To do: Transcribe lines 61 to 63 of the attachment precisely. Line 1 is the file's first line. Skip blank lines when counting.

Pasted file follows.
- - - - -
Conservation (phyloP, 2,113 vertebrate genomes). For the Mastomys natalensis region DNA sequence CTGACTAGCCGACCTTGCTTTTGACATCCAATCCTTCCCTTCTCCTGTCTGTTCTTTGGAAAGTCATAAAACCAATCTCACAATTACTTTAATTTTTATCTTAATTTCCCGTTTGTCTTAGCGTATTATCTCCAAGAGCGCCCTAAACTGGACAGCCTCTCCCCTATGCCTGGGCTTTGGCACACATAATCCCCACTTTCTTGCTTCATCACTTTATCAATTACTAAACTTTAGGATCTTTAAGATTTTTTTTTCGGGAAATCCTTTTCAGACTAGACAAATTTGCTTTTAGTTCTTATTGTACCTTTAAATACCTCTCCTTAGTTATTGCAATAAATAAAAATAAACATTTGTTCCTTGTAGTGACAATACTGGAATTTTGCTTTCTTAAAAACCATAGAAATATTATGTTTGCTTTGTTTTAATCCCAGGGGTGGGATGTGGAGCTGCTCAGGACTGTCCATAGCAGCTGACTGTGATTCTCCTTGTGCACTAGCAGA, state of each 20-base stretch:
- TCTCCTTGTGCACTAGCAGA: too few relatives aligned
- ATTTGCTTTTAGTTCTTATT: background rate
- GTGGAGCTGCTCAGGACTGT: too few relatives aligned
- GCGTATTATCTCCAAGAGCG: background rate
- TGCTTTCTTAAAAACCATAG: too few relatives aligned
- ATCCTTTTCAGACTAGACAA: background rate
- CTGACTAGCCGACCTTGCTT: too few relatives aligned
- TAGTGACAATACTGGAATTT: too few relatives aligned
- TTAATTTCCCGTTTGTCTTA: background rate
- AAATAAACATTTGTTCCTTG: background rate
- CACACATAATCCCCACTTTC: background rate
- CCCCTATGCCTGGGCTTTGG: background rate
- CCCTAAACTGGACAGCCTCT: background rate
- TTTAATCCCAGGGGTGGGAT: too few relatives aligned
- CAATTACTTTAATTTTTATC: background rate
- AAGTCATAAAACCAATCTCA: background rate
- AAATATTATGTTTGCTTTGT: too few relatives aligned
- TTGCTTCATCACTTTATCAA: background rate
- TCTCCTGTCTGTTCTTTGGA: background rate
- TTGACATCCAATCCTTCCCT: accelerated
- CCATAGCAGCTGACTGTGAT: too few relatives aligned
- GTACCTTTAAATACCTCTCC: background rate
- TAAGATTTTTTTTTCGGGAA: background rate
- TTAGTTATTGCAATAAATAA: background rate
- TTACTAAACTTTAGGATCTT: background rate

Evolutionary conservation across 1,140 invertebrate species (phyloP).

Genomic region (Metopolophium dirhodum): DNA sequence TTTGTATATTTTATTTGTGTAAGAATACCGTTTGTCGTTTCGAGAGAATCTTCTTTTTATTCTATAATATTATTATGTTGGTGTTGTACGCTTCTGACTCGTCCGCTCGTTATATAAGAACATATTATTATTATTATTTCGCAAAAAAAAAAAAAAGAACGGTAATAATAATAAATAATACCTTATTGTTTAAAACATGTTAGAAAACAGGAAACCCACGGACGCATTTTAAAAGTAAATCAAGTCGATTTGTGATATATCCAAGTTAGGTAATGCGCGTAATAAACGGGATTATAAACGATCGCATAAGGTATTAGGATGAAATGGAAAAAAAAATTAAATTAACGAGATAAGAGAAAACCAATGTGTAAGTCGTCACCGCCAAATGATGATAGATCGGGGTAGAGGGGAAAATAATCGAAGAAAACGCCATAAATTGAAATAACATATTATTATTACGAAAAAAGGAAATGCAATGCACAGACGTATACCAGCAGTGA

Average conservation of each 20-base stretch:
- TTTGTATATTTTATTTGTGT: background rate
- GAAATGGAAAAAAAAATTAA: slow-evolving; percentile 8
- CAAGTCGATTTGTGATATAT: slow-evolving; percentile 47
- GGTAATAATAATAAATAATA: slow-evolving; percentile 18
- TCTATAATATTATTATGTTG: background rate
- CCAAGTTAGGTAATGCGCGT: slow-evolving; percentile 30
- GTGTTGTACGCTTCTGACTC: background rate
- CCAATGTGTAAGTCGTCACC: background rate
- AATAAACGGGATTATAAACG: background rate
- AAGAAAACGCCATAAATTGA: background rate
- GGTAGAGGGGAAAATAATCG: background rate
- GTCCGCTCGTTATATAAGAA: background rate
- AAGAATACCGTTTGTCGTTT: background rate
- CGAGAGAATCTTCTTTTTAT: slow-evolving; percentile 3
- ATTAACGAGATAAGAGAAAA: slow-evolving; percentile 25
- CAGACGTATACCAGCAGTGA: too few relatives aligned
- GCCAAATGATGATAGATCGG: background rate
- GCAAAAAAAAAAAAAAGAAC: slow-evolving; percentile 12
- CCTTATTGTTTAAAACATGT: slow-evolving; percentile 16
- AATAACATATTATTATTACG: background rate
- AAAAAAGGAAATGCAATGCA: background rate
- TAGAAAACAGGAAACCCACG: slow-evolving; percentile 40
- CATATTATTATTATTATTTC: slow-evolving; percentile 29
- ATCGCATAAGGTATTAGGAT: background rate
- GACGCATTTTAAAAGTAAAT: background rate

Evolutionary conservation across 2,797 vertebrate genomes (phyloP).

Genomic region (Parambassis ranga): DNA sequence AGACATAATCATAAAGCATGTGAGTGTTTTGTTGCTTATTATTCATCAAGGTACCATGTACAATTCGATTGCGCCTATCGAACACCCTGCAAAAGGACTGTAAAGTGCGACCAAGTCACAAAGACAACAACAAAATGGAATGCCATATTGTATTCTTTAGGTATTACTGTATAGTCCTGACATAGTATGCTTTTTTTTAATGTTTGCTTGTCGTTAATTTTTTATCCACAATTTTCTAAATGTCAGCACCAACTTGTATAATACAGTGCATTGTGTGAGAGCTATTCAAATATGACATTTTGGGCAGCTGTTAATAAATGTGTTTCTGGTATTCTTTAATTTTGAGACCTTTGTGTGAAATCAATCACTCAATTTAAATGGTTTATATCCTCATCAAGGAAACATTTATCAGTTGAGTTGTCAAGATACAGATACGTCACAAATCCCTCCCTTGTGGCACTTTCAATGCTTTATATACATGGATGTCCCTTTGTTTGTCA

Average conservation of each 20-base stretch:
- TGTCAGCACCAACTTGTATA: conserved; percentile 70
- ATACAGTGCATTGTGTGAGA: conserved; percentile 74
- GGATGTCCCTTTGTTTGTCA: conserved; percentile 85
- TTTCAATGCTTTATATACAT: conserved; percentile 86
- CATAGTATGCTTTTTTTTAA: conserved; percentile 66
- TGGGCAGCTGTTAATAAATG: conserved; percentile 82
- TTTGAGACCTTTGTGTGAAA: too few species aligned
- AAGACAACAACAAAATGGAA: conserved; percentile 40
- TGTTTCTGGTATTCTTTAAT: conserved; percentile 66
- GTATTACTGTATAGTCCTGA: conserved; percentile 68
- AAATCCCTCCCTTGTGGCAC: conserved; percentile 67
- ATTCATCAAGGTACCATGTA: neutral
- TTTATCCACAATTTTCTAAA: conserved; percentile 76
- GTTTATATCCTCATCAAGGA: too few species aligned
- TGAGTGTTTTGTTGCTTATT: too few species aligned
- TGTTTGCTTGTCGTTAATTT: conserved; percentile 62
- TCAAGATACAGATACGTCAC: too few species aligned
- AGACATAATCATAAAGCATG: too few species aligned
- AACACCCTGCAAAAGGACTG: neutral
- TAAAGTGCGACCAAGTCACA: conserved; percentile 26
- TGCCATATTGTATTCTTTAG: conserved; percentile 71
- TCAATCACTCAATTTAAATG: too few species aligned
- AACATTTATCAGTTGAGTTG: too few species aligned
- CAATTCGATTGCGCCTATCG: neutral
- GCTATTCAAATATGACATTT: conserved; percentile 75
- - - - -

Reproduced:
- TTTCAATGCTTTATATACAT: conserved; percentile 86
- CATAGTATGCTTTTTTTTAA: conserved; percentile 66
- TGGGCAGCTGTTAATAAATG: conserved; percentile 82